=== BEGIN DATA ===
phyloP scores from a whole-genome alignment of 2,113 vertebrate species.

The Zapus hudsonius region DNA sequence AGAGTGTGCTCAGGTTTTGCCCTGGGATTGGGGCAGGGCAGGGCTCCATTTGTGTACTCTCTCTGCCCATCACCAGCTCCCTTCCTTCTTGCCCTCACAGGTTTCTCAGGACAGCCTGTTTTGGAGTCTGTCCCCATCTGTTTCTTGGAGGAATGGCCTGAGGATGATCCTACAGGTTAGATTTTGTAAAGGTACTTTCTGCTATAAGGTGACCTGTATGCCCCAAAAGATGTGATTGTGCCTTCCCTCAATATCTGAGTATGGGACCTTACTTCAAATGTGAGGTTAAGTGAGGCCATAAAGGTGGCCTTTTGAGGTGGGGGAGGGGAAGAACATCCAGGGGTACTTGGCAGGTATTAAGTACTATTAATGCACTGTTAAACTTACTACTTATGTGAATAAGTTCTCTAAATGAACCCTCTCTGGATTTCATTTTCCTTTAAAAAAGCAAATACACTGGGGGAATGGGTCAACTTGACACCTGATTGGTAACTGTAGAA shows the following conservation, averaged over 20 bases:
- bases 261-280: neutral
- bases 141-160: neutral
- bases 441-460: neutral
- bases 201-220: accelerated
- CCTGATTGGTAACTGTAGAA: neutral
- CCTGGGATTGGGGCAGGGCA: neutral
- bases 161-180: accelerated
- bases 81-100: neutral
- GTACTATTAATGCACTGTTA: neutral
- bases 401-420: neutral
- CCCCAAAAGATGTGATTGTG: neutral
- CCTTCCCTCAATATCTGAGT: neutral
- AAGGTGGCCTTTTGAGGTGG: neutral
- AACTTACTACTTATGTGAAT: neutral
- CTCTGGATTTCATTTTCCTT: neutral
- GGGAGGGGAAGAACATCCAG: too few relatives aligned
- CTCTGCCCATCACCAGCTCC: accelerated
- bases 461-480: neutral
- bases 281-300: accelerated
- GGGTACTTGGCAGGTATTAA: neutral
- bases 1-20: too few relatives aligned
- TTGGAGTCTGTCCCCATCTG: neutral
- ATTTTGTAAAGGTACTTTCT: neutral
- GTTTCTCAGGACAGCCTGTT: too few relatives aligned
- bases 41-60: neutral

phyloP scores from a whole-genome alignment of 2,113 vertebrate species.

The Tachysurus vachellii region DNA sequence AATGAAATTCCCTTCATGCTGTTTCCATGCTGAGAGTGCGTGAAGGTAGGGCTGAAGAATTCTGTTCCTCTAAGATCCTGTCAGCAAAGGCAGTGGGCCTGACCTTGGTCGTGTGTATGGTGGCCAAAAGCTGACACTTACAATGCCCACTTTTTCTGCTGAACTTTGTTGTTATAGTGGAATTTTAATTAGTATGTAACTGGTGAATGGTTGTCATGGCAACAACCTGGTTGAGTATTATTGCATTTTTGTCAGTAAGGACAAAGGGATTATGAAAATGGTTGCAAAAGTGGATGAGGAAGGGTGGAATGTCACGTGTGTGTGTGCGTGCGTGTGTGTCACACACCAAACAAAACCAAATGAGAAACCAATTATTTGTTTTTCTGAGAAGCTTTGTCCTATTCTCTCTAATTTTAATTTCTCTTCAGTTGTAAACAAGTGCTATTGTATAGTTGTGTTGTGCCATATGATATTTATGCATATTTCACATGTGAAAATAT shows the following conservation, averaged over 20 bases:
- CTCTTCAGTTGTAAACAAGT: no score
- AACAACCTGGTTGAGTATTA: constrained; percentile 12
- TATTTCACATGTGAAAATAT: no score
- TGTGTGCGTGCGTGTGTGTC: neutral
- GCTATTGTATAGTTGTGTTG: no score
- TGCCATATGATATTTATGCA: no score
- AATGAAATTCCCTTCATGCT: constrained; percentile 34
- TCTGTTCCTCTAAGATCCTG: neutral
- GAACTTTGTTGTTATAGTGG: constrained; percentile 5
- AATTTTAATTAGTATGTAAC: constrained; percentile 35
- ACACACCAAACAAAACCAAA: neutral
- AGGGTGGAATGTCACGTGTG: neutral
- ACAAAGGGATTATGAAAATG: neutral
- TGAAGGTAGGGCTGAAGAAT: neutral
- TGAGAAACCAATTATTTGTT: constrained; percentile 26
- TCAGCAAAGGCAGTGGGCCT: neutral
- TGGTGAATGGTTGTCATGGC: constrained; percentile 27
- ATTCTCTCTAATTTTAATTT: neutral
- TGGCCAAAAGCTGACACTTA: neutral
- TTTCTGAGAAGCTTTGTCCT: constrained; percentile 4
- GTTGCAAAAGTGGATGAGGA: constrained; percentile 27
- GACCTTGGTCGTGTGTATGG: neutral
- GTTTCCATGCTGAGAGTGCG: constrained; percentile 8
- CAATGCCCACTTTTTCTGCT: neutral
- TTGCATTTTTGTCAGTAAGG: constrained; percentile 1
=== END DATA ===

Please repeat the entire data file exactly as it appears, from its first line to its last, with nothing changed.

phyloP scores from a whole-genome alignment of 2,113 vertebrate species.

The Zapus hudsonius region DNA sequence AGAGTGTGCTCAGGTTTTGCCCTGGGATTGGGGCAGGGCAGGGCTCCATTTGTGTACTCTCTCTGCCCATCACCAGCTCCCTTCCTTCTTGCCCTCACAGGTTTCTCAGGACAGCCTGTTTTGGAGTCTGTCCCCATCTGTTTCTTGGAGGAATGGCCTGAGGATGATCCTACAGGTTAGATTTTGTAAAGGTACTTTCTGCTATAAGGTGACCTGTATGCCCCAAAAGATGTGATTGTGCCTTCCCTCAATATCTGAGTATGGGACCTTACTTCAAATGTGAGGTTAAGTGAGGCCATAAAGGTGGCCTTTTGAGGTGGGGGAGGGGAAGAACATCCAGGGGTACTTGGCAGGTATTAAGTACTATTAATGCACTGTTAAACTTACTACTTATGTGAATAAGTTCTCTAAATGAACCCTCTCTGGATTTCATTTTCCTTTAAAAAAGCAAATACACTGGGGGAATGGGTCAACTTGACACCTGATTGGTAACTGTAGAA shows the following conservation, averaged over 20 bases:
- bases 261-280: neutral
- bases 141-160: neutral
- bases 441-460: neutral
- bases 201-220: accelerated
- CCTGATTGGTAACTGTAGAA: neutral
- CCTGGGATTGGGGCAGGGCA: neutral
- bases 161-180: accelerated
- bases 81-100: neutral
- GTACTATTAATGCACTGTTA: neutral
- bases 401-420: neutral
- CCCCAAAAGATGTGATTGTG: neutral
- CCTTCCCTCAATATCTGAGT: neutral
- AAGGTGGCCTTTTGAGGTGG: neutral
- AACTTACTACTTATGTGAAT: neutral
- CTCTGGATTTCATTTTCCTT: neutral
- GGGAGGGGAAGAACATCCAG: too few relatives aligned
- CTCTGCCCATCACCAGCTCC: accelerated
- bases 461-480: neutral
- bases 281-300: accelerated
- GGGTACTTGGCAGGTATTAA: neutral
- bases 1-20: too few relatives aligned
- TTGGAGTCTGTCCCCATCTG: neutral
- ATTTTGTAAAGGTACTTTCT: neutral
- GTTTCTCAGGACAGCCTGTT: too few relatives aligned
- bases 41-60: neutral

phyloP scores from a whole-genome alignment of 2,113 vertebrate species.

The Tachysurus vachellii region DNA sequence AATGAAATTCCCTTCATGCTGTTTCCATGCTGAGAGTGCGTGAAGGTAGGGCTGAAGAATTCTGTTCCTCTAAGATCCTGTCAGCAAAGGCAGTGGGCCTGACCTTGGTCGTGTGTATGGTGGCCAAAAGCTGACACTTACAATGCCCACTTTTTCTGCTGAACTTTGTTGTTATAGTGGAATTTTAATTAGTATGTAACTGGTGAATGGTTGTCATGGCAACAACCTGGTTGAGTATTATTGCATTTTTGTCAGTAAGGACAAAGGGATTATGAAAATGGTTGCAAAAGTGGATGAGGAAGGGTGGAATGTCACGTGTGTGTGTGCGTGCGTGTGTGTCACACACCAAACAAAACCAAATGAGAAACCAATTATTTGTTTTTCTGAGAAGCTTTGTCCTATTCTCTCTAATTTTAATTTCTCTTCAGTTGTAAACAAGTGCTATTGTATAGTTGTGTTGTGCCATATGATATTTATGCATATTTCACATGTGAAAATAT shows the following conservation, averaged over 20 bases:
- CTCTTCAGTTGTAAACAAGT: no score
- AACAACCTGGTTGAGTATTA: constrained; percentile 12
- TATTTCACATGTGAAAATAT: no score
- TGTGTGCGTGCGTGTGTGTC: neutral
- GCTATTGTATAGTTGTGTTG: no score
- TGCCATATGATATTTATGCA: no score
- AATGAAATTCCCTTCATGCT: constrained; percentile 34
- TCTGTTCCTCTAAGATCCTG: neutral
- GAACTTTGTTGTTATAGTGG: constrained; percentile 5
- AATTTTAATTAGTATGTAAC: constrained; percentile 35
- ACACACCAAACAAAACCAAA: neutral
- AGGGTGGAATGTCACGTGTG: neutral
- ACAAAGGGATTATGAAAATG: neutral
- TGAAGGTAGGGCTGAAGAAT: neutral
- TGAGAAACCAATTATTTGTT: constrained; percentile 26
- TCAGCAAAGGCAGTGGGCCT: neutral
- TGGTGAATGGTTGTCATGGC: constrained; percentile 27
- ATTCTCTCTAATTTTAATTT: neutral
- TGGCCAAAAGCTGACACTTA: neutral
- TTTCTGAGAAGCTTTGTCCT: constrained; percentile 4
- GTTGCAAAAGTGGATGAGGA: constrained; percentile 27
- GACCTTGGTCGTGTGTATGG: neutral
- GTTTCCATGCTGAGAGTGCG: constrained; percentile 8
- CAATGCCCACTTTTTCTGCT: neutral
- TTGCATTTTTGTCAGTAAGG: constrained; percentile 1